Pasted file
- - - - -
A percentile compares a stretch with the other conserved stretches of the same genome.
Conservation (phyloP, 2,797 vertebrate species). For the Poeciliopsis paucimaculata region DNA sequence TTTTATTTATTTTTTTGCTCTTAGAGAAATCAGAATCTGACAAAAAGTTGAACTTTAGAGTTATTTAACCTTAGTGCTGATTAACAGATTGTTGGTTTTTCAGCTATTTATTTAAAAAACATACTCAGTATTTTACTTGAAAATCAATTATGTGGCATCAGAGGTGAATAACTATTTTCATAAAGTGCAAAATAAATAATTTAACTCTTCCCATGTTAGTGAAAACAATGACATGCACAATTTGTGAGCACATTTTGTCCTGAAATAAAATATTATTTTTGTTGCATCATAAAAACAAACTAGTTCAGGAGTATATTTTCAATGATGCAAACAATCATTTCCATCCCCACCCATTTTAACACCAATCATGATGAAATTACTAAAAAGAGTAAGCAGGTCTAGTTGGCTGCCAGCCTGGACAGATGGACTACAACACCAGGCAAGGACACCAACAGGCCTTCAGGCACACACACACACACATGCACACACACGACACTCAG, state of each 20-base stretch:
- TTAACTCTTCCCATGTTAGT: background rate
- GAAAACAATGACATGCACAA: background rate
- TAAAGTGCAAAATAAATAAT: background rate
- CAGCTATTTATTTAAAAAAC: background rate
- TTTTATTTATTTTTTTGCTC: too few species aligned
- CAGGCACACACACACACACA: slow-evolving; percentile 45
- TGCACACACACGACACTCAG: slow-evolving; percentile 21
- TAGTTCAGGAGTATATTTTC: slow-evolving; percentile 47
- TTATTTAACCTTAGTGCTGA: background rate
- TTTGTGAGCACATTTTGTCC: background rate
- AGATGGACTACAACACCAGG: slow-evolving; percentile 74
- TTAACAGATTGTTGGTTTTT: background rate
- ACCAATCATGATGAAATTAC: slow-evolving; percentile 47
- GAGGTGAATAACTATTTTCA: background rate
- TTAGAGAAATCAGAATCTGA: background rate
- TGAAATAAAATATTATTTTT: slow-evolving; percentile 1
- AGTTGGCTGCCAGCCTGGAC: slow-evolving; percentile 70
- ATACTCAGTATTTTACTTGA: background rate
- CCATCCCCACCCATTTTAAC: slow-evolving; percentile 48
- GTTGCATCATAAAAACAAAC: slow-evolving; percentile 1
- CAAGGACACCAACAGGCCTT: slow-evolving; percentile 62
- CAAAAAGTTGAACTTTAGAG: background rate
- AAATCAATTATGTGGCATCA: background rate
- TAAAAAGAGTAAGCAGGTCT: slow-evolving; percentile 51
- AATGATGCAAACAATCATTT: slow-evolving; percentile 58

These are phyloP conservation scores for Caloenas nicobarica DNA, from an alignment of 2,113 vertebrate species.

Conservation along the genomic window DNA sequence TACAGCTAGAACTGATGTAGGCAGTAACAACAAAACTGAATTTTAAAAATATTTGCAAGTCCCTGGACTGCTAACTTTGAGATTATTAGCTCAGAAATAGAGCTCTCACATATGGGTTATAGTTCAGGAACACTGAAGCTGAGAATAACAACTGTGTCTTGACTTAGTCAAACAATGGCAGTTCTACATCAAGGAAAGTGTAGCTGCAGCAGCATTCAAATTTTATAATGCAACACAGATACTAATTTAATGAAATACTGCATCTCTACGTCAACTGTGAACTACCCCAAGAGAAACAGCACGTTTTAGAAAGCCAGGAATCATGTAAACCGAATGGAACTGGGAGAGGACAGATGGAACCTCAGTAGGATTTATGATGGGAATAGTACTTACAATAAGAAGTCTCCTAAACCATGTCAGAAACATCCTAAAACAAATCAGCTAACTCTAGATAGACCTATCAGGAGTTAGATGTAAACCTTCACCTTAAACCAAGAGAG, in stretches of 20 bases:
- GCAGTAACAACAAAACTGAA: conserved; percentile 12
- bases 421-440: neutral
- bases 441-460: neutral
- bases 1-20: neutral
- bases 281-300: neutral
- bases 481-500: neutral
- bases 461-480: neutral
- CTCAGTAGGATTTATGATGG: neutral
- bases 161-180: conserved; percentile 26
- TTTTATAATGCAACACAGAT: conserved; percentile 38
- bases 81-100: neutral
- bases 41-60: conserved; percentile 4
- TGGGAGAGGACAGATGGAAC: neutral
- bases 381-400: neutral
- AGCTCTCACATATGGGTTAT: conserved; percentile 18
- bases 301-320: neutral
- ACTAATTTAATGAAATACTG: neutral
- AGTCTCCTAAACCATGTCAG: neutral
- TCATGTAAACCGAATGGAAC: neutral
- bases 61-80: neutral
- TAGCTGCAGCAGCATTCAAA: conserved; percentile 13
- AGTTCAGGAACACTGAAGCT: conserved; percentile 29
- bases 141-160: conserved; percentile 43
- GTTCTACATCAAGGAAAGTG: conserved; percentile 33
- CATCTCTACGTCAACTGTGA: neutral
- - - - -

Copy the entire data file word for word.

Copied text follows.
A percentile compares a stretch with the other conserved stretches of the same genome.
Conservation (phyloP, 2,797 vertebrate species). For the Poeciliopsis paucimaculata region DNA sequence TTTTATTTATTTTTTTGCTCTTAGAGAAATCAGAATCTGACAAAAAGTTGAACTTTAGAGTTATTTAACCTTAGTGCTGATTAACAGATTGTTGGTTTTTCAGCTATTTATTTAAAAAACATACTCAGTATTTTACTTGAAAATCAATTATGTGGCATCAGAGGTGAATAACTATTTTCATAAAGTGCAAAATAAATAATTTAACTCTTCCCATGTTAGTGAAAACAATGACATGCACAATTTGTGAGCACATTTTGTCCTGAAATAAAATATTATTTTTGTTGCATCATAAAAACAAACTAGTTCAGGAGTATATTTTCAATGATGCAAACAATCATTTCCATCCCCACCCATTTTAACACCAATCATGATGAAATTACTAAAAAGAGTAAGCAGGTCTAGTTGGCTGCCAGCCTGGACAGATGGACTACAACACCAGGCAAGGACACCAACAGGCCTTCAGGCACACACACACACACATGCACACACACGACACTCAG, state of each 20-base stretch:
- TTAACTCTTCCCATGTTAGT: background rate
- GAAAACAATGACATGCACAA: background rate
- TAAAGTGCAAAATAAATAAT: background rate
- CAGCTATTTATTTAAAAAAC: background rate
- TTTTATTTATTTTTTTGCTC: too few species aligned
- CAGGCACACACACACACACA: slow-evolving; percentile 45
- TGCACACACACGACACTCAG: slow-evolving; percentile 21
- TAGTTCAGGAGTATATTTTC: slow-evolving; percentile 47
- TTATTTAACCTTAGTGCTGA: background rate
- TTTGTGAGCACATTTTGTCC: background rate
- AGATGGACTACAACACCAGG: slow-evolving; percentile 74
- TTAACAGATTGTTGGTTTTT: background rate
- ACCAATCATGATGAAATTAC: slow-evolving; percentile 47
- GAGGTGAATAACTATTTTCA: background rate
- TTAGAGAAATCAGAATCTGA: background rate
- TGAAATAAAATATTATTTTT: slow-evolving; percentile 1
- AGTTGGCTGCCAGCCTGGAC: slow-evolving; percentile 70
- ATACTCAGTATTTTACTTGA: background rate
- CCATCCCCACCCATTTTAAC: slow-evolving; percentile 48
- GTTGCATCATAAAAACAAAC: slow-evolving; percentile 1
- CAAGGACACCAACAGGCCTT: slow-evolving; percentile 62
- CAAAAAGTTGAACTTTAGAG: background rate
- AAATCAATTATGTGGCATCA: background rate
- TAAAAAGAGTAAGCAGGTCT: slow-evolving; percentile 51
- AATGATGCAAACAATCATTT: slow-evolving; percentile 58

These are phyloP conservation scores for Caloenas nicobarica DNA, from an alignment of 2,113 vertebrate species.

Conservation along the genomic window DNA sequence TACAGCTAGAACTGATGTAGGCAGTAACAACAAAACTGAATTTTAAAAATATTTGCAAGTCCCTGGACTGCTAACTTTGAGATTATTAGCTCAGAAATAGAGCTCTCACATATGGGTTATAGTTCAGGAACACTGAAGCTGAGAATAACAACTGTGTCTTGACTTAGTCAAACAATGGCAGTTCTACATCAAGGAAAGTGTAGCTGCAGCAGCATTCAAATTTTATAATGCAACACAGATACTAATTTAATGAAATACTGCATCTCTACGTCAACTGTGAACTACCCCAAGAGAAACAGCACGTTTTAGAAAGCCAGGAATCATGTAAACCGAATGGAACTGGGAGAGGACAGATGGAACCTCAGTAGGATTTATGATGGGAATAGTACTTACAATAAGAAGTCTCCTAAACCATGTCAGAAACATCCTAAAACAAATCAGCTAACTCTAGATAGACCTATCAGGAGTTAGATGTAAACCTTCACCTTAAACCAAGAGAG, in stretches of 20 bases:
- GCAGTAACAACAAAACTGAA: conserved; percentile 12
- bases 421-440: neutral
- bases 441-460: neutral
- bases 1-20: neutral
- bases 281-300: neutral
- bases 481-500: neutral
- bases 461-480: neutral
- CTCAGTAGGATTTATGATGG: neutral
- bases 161-180: conserved; percentile 26
- TTTTATAATGCAACACAGAT: conserved; percentile 38
- bases 81-100: neutral
- bases 41-60: conserved; percentile 4
- TGGGAGAGGACAGATGGAAC: neutral
- bases 381-400: neutral
- AGCTCTCACATATGGGTTAT: conserved; percentile 18
- bases 301-320: neutral
- ACTAATTTAATGAAATACTG: neutral
- AGTCTCCTAAACCATGTCAG: neutral
- TCATGTAAACCGAATGGAAC: neutral
- bases 61-80: neutral
- TAGCTGCAGCAGCATTCAAA: conserved; percentile 13
- AGTTCAGGAACACTGAAGCT: conserved; percentile 29
- bases 141-160: conserved; percentile 43
- GTTCTACATCAAGGAAAGTG: conserved; percentile 33
- CATCTCTACGTCAACTGTGA: neutral